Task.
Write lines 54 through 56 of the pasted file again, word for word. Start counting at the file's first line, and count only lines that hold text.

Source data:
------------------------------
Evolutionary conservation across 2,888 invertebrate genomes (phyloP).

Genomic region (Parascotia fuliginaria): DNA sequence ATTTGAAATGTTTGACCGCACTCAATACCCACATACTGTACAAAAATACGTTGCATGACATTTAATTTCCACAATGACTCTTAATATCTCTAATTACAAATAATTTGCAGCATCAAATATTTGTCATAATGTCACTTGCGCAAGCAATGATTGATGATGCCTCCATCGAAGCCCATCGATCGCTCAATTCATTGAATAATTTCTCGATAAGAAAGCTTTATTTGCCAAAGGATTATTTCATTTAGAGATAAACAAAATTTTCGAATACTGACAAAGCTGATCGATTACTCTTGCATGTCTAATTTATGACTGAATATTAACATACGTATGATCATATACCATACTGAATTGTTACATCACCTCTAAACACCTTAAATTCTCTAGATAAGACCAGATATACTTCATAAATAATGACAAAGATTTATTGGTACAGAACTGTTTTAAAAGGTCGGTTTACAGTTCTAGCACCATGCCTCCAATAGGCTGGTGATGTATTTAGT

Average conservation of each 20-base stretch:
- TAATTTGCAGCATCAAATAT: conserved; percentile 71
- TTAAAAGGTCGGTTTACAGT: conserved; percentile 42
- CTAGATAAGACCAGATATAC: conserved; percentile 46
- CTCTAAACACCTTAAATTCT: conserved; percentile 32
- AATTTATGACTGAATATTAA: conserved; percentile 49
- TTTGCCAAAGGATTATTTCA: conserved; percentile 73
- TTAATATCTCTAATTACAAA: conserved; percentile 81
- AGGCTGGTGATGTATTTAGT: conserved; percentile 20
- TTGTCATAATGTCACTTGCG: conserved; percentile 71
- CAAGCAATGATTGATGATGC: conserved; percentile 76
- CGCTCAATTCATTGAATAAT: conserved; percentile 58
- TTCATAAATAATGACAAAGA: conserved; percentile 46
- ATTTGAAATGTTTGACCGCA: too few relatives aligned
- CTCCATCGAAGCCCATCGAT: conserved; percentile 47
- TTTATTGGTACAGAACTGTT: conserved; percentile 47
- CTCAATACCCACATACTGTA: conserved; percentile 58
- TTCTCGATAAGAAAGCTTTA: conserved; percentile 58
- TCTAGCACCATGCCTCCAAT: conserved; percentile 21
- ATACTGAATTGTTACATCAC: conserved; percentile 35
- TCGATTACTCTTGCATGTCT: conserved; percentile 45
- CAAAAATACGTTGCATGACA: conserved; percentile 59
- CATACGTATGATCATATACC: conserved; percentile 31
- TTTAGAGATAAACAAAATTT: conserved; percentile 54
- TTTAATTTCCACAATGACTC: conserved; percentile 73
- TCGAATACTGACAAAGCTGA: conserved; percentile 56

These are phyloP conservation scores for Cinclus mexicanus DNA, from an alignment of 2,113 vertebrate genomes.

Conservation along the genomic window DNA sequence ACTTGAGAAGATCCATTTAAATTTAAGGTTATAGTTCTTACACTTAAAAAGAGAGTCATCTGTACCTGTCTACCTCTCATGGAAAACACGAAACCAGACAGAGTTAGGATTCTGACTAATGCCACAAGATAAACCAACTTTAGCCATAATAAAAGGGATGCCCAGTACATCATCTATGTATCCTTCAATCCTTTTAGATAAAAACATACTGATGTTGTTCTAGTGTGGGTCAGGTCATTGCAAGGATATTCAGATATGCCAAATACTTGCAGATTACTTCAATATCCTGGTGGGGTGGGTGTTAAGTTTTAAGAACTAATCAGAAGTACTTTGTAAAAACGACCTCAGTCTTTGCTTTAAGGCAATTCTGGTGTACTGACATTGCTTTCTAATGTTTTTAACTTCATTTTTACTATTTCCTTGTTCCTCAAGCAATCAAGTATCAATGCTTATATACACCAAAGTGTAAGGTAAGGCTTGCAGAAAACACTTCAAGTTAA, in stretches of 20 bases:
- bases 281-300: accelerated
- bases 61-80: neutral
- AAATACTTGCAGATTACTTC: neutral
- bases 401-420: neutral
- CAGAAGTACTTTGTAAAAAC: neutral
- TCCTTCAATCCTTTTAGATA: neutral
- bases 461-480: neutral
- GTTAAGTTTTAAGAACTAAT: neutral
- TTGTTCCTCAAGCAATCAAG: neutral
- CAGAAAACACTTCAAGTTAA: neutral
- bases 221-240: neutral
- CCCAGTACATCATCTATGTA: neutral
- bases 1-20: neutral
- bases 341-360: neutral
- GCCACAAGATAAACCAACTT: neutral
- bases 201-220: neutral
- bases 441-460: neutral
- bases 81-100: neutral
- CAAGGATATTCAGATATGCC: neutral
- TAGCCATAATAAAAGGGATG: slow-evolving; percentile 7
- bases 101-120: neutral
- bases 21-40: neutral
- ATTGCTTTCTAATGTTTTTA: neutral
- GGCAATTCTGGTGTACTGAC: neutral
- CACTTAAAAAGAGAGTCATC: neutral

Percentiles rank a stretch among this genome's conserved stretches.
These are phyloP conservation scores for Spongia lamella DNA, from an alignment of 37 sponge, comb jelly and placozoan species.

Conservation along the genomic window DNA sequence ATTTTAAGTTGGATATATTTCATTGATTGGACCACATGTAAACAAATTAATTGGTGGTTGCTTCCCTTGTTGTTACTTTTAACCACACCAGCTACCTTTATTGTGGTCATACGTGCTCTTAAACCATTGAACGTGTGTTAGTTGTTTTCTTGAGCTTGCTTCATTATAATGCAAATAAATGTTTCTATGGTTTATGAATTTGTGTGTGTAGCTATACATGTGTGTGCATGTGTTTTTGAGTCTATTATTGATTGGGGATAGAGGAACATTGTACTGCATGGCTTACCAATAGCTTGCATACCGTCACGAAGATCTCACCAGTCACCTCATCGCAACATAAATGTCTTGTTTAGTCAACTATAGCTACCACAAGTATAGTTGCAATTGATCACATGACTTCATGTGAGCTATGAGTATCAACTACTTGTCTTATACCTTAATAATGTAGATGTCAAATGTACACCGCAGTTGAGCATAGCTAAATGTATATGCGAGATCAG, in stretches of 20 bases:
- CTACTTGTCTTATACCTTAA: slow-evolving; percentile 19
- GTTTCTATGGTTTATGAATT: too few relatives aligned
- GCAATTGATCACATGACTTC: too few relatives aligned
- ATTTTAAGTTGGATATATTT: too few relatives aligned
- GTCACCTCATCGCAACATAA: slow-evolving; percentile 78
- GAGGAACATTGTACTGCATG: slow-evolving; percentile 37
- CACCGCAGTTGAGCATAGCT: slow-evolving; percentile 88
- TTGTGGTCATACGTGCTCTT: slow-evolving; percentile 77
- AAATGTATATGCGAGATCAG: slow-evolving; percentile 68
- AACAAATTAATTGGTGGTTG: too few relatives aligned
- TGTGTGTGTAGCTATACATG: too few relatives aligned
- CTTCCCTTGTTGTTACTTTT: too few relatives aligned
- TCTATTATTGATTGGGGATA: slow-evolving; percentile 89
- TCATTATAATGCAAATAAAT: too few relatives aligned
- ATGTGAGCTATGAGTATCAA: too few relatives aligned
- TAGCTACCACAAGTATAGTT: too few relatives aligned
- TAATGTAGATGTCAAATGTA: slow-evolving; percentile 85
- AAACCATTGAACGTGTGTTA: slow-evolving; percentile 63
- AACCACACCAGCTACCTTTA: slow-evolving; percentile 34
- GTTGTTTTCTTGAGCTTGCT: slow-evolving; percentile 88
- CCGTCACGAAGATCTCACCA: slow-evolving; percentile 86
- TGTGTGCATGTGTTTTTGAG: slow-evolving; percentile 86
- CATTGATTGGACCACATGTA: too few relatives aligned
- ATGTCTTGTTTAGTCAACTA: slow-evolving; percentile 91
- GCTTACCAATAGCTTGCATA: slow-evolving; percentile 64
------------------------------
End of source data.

- GGCAATTCTGGTGTACTGAC: neutral
- CACTTAAAAAGAGAGTCATC: neutral

Percentiles rank a stretch among this genome's conserved stretches.